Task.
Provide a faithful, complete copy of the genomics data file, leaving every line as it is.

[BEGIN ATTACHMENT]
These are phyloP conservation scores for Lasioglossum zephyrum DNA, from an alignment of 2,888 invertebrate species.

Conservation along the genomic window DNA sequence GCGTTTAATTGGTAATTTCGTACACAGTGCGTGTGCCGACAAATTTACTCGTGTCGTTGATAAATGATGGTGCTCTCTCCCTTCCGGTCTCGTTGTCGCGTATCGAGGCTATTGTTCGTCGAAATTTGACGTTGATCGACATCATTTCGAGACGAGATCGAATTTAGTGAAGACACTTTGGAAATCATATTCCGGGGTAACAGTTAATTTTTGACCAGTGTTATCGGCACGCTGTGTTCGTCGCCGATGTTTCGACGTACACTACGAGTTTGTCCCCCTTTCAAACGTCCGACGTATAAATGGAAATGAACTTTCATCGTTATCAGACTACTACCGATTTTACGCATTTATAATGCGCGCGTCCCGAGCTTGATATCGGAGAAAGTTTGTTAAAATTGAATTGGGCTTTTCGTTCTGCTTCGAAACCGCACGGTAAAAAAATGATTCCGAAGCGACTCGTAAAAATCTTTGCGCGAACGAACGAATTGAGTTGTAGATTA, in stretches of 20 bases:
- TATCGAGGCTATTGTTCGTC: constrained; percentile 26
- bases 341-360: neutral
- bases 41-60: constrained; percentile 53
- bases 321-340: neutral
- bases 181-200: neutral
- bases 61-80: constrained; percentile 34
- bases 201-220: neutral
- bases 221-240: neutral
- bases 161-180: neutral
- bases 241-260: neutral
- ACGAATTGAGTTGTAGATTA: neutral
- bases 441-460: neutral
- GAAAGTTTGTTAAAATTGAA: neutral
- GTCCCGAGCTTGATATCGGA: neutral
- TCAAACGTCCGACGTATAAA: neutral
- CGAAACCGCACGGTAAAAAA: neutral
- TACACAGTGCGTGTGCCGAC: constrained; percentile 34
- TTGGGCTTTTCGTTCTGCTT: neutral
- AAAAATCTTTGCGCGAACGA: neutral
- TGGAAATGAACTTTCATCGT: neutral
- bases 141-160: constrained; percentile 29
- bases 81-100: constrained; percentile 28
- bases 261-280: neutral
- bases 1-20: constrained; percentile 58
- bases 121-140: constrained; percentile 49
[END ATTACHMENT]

These are phyloP conservation scores for Lasioglossum zephyrum DNA, from an alignment of 2,888 invertebrate species.

Conservation along the genomic window DNA sequence GCGTTTAATTGGTAATTTCGTACACAGTGCGTGTGCCGACAAATTTACTCGTGTCGTTGATAAATGATGGTGCTCTCTCCCTTCCGGTCTCGTTGTCGCGTATCGAGGCTATTGTTCGTCGAAATTTGACGTTGATCGACATCATTTCGAGACGAGATCGAATTTAGTGAAGACACTTTGGAAATCATATTCCGGGGTAACAGTTAATTTTTGACCAGTGTTATCGGCACGCTGTGTTCGTCGCCGATGTTTCGACGTACACTACGAGTTTGTCCCCCTTTCAAACGTCCGACGTATAAATGGAAATGAACTTTCATCGTTATCAGACTACTACCGATTTTACGCATTTATAATGCGCGCGTCCCGAGCTTGATATCGGAGAAAGTTTGTTAAAATTGAATTGGGCTTTTCGTTCTGCTTCGAAACCGCACGGTAAAAAAATGATTCCGAAGCGACTCGTAAAAATCTTTGCGCGAACGAACGAATTGAGTTGTAGATTA, in stretches of 20 bases:
- TATCGAGGCTATTGTTCGTC: constrained; percentile 26
- bases 341-360: neutral
- bases 41-60: constrained; percentile 53
- bases 321-340: neutral
- bases 181-200: neutral
- bases 61-80: constrained; percentile 34
- bases 201-220: neutral
- bases 221-240: neutral
- bases 161-180: neutral
- bases 241-260: neutral
- ACGAATTGAGTTGTAGATTA: neutral
- bases 441-460: neutral
- GAAAGTTTGTTAAAATTGAA: neutral
- GTCCCGAGCTTGATATCGGA: neutral
- TCAAACGTCCGACGTATAAA: neutral
- CGAAACCGCACGGTAAAAAA: neutral
- TACACAGTGCGTGTGCCGAC: constrained; percentile 34
- TTGGGCTTTTCGTTCTGCTT: neutral
- AAAAATCTTTGCGCGAACGA: neutral
- TGGAAATGAACTTTCATCGT: neutral
- bases 141-160: constrained; percentile 29
- bases 81-100: constrained; percentile 28
- bases 261-280: neutral
- bases 1-20: constrained; percentile 58
- bases 121-140: constrained; percentile 49